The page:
“For five years or so my prayer life was basically three words: ‘I love You.’ I don’t understand you, but I love you. Over and over I gave him my love in the darkest place of my life.” (Bob Sorge, qtd. on p. 67)

“My soul refuses to live in the badlands of abandoned promises. I am resolved to do whatever I must to keep his promise close to my heart.” (p. 69)

Related: The Fire of Delayed Answers (Bob Sorge).

Review: Has Christianity Failed You?

Rating: ★★★★

Who: Ravi Zacharias, modern apologist and speaker. Ravi is the author of Can Man Live Without God? and many other books.

Overview: This book is one of Ravi’s lighter reads, and it deals with various points relating to doubt and suffering. This may sound like covering old ground, but books like Can Man Live Without God? deal with the rational basis for theism; Has Christianity Failed You? focuses on heart issues.

The main thrust of the book, in my opinion is two points: First, we are incapable of true transcendence, and must learn to cope with uncertainty. Second, God retains his right to act as he will, and is not bound to do everything we ask, even in prayer. Jesus did not solve all of the world’s problems, and did not promise to do so on this earth. He came to provide a way to the Father and a path to redemption.

We experience some miracles, but not all the miracles we want; we see some of God, but not all we would like. In the end, the hunt for miraculous transcendence leaves us where we started: asking for ‘just one more’ proof of God’s existence. We must obey the God that we know, rather than asking him to obey us.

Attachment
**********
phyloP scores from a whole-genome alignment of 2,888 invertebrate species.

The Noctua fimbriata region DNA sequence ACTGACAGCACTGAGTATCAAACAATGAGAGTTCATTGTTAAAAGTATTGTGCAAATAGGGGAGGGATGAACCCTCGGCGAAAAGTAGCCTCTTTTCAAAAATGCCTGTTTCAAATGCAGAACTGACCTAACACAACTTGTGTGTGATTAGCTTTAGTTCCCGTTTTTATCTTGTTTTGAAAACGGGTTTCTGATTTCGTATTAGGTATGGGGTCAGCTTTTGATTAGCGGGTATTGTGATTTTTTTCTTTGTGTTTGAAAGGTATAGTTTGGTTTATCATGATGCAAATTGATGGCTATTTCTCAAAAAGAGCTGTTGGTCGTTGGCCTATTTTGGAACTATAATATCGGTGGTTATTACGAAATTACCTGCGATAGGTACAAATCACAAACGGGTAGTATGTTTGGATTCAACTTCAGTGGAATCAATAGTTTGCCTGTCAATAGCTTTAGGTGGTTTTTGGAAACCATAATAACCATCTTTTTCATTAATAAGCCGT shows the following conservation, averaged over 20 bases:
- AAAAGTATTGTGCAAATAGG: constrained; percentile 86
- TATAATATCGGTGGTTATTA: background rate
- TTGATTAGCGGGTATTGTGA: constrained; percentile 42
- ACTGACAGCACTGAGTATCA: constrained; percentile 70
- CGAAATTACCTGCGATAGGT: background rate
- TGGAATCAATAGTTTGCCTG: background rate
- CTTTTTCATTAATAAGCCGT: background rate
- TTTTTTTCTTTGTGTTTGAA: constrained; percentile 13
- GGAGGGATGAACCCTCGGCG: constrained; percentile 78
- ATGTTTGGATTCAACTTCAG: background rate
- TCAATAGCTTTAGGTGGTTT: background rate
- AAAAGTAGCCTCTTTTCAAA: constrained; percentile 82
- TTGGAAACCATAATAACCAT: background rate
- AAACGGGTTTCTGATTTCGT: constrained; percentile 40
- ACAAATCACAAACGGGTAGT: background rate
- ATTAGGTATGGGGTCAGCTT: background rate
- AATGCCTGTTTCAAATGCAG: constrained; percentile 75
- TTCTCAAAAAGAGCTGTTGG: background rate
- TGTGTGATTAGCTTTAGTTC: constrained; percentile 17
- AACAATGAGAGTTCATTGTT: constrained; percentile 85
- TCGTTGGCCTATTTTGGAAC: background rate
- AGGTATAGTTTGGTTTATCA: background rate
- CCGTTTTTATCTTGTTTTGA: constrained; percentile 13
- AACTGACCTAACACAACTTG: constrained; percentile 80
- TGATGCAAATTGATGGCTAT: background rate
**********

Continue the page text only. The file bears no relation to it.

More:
Ravi gives the powerful example of John the Baptist in prison, sending a question to Jesus to ask if he is truly the Messiah. Jesus points to the miracles all around him, but does not stage a coup against Herod, or smuggle John out of prison, or perform a miracle in John’s behalf. So John dies because of the testimony of Jesus’ Messiahship—the Messiahship that delivered from sin, but not from pain.

Meat: The chapter on prayer is worth reading more than once. Frequently a loss of prayer life is the erosion of the foundation under the spiritual life, and if we can address its issues, we will not feel like Christianity has failed us. Some readers might be surprised when I say that Ravi is at his strongest when he gets to the heart issues, and we should not relegate him to the apologetics shelf.

Bones: Ravi brings a wealth of examples in this book—so many that sometimes I couldn’t follow the train of thought from point to point. Each chapter makes great points, but it was hard at times to see how they connected to one another. The chapter addressing “The Reason-Driven Life” almost felt like it was in the wrong book.

Quotes: “Virtually every great leader in the Bible struggled during times of testing or tension over what they thought God should do or say, even though they had recognized God’s divine intervention earlier.” (p. 77)

“At first blush, the miracle seems the only way to win a following. But the fickleness of the human mind, our insatiable desire to always want ‘just one more,’ the ever-present reality of need, our desire to play God and hence to control God, the apparent ‘hiddenness’ of God when we need him most—all these reasons that become even more urgent in intense situations make the plea for the arm to be reattached ‘just this once’ highly suspect.” (p. 77)

“If you a praying Christian, your faith in God is what is carrying you, through both the good times and the hard times. However, if you are not a praying person, you are carrying your faith, and trying to carry the infinite is very exhausting.” (p. 151)